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I am getting inconsistent results when using JavaScript's RegEx to validate numbers with a decimal place. The goal is to have any combination of digits followed by a decimal point and two more digits. It works fine except with numbers in the thousands (no separators).

This is the expression I'm using:

^[0-9]+(\.[0-9][0-9])$

Valid numbers:

10.99
0.75
999.99
5000.99
...etc

Invalid Numbers:

1000
.75
0
...etc

The problem is that it matches whole numbers in the thousands. This is for an internal application so I'm not concerned about using additional separators. I've tested the expression out with tools like http://regexpal.com/ which gives me the results that I need, so it appears that there is something in the JS causing the issue.

You can duplicate the problem here: http://jsfiddle.net/hcAcQ/

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2 Answers

up vote 5 down vote accepted

You need to escape the backslash before the ., I believe:

^[0-9]+(\\.[0-9][0-9])$

The reason that a 4 digit (or greater) number will work is because the single backslash isn't actually escaping that . to be a period character, thus causing it to act as the wildcard "match any character" dot.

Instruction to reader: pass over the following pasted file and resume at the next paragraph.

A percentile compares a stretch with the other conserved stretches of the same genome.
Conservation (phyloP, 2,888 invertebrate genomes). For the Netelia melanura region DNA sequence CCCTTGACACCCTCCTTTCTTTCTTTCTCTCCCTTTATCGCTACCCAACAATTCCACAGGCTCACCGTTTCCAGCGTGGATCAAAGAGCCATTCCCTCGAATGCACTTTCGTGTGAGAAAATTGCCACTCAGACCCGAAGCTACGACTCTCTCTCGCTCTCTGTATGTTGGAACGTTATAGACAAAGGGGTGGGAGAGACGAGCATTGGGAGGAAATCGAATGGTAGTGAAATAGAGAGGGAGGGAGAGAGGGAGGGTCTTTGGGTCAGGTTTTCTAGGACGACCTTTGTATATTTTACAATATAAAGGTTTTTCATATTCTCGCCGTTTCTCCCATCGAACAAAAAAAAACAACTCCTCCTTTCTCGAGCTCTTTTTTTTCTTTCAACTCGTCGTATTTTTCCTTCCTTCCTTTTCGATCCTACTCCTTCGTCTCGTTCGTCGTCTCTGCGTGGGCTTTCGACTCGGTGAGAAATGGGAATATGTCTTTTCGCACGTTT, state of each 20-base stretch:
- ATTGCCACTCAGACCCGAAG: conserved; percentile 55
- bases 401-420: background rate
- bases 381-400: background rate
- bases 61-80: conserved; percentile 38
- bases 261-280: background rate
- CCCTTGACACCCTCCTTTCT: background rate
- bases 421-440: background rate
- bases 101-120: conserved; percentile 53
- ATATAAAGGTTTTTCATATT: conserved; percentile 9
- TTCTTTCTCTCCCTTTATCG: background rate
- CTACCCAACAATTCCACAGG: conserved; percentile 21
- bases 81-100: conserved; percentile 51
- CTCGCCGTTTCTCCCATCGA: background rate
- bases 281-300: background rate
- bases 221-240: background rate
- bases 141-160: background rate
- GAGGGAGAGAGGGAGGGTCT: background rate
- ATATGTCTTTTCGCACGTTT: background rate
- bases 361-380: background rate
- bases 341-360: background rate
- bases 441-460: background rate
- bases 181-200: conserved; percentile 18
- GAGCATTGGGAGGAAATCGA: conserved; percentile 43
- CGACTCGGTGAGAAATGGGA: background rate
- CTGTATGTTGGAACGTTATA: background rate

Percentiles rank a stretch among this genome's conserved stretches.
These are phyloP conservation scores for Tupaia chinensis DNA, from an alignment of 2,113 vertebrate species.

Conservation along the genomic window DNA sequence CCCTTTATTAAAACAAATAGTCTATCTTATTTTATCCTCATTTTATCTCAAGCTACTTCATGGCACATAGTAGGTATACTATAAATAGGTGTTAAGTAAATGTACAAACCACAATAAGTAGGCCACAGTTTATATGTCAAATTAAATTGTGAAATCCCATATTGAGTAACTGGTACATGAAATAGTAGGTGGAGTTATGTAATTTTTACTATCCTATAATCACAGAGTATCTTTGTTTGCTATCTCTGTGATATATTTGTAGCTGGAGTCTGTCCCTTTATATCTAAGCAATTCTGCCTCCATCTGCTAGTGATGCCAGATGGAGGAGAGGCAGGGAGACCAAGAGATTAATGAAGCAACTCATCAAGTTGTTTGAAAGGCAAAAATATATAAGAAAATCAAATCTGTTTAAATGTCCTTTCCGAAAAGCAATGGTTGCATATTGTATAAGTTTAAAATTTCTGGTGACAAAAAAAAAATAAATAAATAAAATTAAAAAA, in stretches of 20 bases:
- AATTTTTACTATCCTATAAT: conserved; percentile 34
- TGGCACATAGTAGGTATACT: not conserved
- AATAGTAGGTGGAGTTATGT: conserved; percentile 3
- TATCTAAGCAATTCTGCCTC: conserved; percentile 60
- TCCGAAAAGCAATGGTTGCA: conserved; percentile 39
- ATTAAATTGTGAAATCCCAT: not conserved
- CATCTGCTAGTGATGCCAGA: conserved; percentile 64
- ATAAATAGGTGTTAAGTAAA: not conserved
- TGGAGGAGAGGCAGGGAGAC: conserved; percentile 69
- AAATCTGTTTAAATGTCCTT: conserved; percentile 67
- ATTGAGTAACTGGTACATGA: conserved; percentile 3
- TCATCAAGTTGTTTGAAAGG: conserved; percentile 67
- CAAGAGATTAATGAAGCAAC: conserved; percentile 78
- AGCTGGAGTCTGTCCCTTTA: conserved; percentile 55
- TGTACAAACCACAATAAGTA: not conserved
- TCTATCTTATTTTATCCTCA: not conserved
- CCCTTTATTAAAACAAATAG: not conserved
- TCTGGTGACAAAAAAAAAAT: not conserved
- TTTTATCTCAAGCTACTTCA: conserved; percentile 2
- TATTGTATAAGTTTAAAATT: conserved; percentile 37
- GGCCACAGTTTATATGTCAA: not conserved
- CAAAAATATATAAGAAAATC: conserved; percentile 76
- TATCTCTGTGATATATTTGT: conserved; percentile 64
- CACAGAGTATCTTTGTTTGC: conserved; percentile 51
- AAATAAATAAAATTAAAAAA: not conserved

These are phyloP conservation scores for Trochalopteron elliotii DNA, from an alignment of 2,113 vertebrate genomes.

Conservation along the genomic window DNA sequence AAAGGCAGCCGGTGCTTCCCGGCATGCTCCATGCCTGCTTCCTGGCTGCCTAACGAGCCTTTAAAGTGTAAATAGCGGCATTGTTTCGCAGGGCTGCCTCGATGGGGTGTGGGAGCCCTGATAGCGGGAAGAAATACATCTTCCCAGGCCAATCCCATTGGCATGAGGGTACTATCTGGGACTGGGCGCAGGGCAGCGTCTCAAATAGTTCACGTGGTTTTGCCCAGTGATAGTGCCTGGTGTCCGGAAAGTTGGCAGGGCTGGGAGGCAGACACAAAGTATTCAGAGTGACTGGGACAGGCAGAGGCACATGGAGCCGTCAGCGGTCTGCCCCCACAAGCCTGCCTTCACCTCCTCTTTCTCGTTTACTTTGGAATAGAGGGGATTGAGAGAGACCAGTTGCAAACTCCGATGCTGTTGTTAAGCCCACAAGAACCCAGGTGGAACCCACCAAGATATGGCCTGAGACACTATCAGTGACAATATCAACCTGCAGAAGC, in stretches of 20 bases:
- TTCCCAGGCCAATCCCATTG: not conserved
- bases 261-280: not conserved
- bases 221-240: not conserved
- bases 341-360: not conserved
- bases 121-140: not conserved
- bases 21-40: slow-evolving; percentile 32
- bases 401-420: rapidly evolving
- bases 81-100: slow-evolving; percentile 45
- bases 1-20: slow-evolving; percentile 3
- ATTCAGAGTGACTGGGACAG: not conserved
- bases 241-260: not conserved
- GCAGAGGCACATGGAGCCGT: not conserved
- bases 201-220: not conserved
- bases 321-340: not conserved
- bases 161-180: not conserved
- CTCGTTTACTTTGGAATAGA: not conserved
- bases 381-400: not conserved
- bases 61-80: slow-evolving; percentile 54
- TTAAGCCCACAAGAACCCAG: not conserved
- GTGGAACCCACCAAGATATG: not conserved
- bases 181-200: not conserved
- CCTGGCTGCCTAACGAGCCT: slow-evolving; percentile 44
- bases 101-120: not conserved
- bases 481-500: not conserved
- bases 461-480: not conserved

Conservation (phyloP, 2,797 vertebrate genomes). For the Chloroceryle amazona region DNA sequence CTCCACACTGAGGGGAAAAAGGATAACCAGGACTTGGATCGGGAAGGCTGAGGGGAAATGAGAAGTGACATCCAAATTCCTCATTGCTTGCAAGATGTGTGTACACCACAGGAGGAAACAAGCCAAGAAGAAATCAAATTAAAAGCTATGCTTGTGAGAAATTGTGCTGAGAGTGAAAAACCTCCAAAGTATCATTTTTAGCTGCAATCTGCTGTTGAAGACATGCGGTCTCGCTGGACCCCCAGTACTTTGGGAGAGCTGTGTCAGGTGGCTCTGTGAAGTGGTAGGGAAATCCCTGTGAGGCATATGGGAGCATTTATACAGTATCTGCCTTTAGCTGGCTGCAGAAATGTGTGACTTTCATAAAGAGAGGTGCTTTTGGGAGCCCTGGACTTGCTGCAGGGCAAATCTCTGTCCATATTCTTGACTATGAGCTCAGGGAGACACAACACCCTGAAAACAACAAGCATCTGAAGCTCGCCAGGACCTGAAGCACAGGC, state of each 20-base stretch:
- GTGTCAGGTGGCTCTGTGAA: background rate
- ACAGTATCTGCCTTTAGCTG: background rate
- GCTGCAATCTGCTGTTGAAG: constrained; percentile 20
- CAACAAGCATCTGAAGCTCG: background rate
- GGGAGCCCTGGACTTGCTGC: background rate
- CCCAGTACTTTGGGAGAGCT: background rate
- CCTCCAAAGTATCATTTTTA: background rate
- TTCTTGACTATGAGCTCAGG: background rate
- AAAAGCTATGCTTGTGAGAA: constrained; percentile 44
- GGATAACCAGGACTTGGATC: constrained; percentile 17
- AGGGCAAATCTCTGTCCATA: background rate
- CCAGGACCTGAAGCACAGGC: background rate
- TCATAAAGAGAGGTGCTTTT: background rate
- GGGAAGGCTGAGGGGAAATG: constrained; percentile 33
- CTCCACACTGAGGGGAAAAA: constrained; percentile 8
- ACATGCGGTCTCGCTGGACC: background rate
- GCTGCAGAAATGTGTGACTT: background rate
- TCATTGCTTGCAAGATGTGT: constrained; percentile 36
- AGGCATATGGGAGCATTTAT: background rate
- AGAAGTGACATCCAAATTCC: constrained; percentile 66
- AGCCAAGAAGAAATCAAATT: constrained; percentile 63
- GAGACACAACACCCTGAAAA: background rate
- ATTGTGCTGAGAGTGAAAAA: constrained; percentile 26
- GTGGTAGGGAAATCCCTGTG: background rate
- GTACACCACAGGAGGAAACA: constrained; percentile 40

When you have 3 or fewer digits this fails because there aren't enough characters for every match in the regex, but the with 4 digits it will work (one digit for the first character class, one for the ., and one each for the other two character classes.

Escaping the \ will cause the . to actually be interpreted as a literal . character, as you probably intended. You could also instead define your variable as a regex literal (MDN example; near the top) so that you don't have to deal with escaping \ characters within the string:

//instead of new valueFormat = new RegExp('^[0-9]+(\\.[0-9])$');
valueFormat = /^[0-9]+\.[0-9][0-9]$/;
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3  
When defining regular expressions in javascript, use the native /.../ construct to avoid this problem... jsfiddle.net/gHHPG –  FrankieTheKneeMan Nov 13 '12 at 18:45
    
Awesome...thanks! I ended up using the native construct for clarity. –  Jared D Nov 13 '12 at 18:53
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This works(\. instead of .):

// valueFormat = new RegExp('^([0-9]+)(\.[0-9][0-9])$');    
valueFormat = new RegExp('^([0-9]+)(\\.[0-9][0-9])$');
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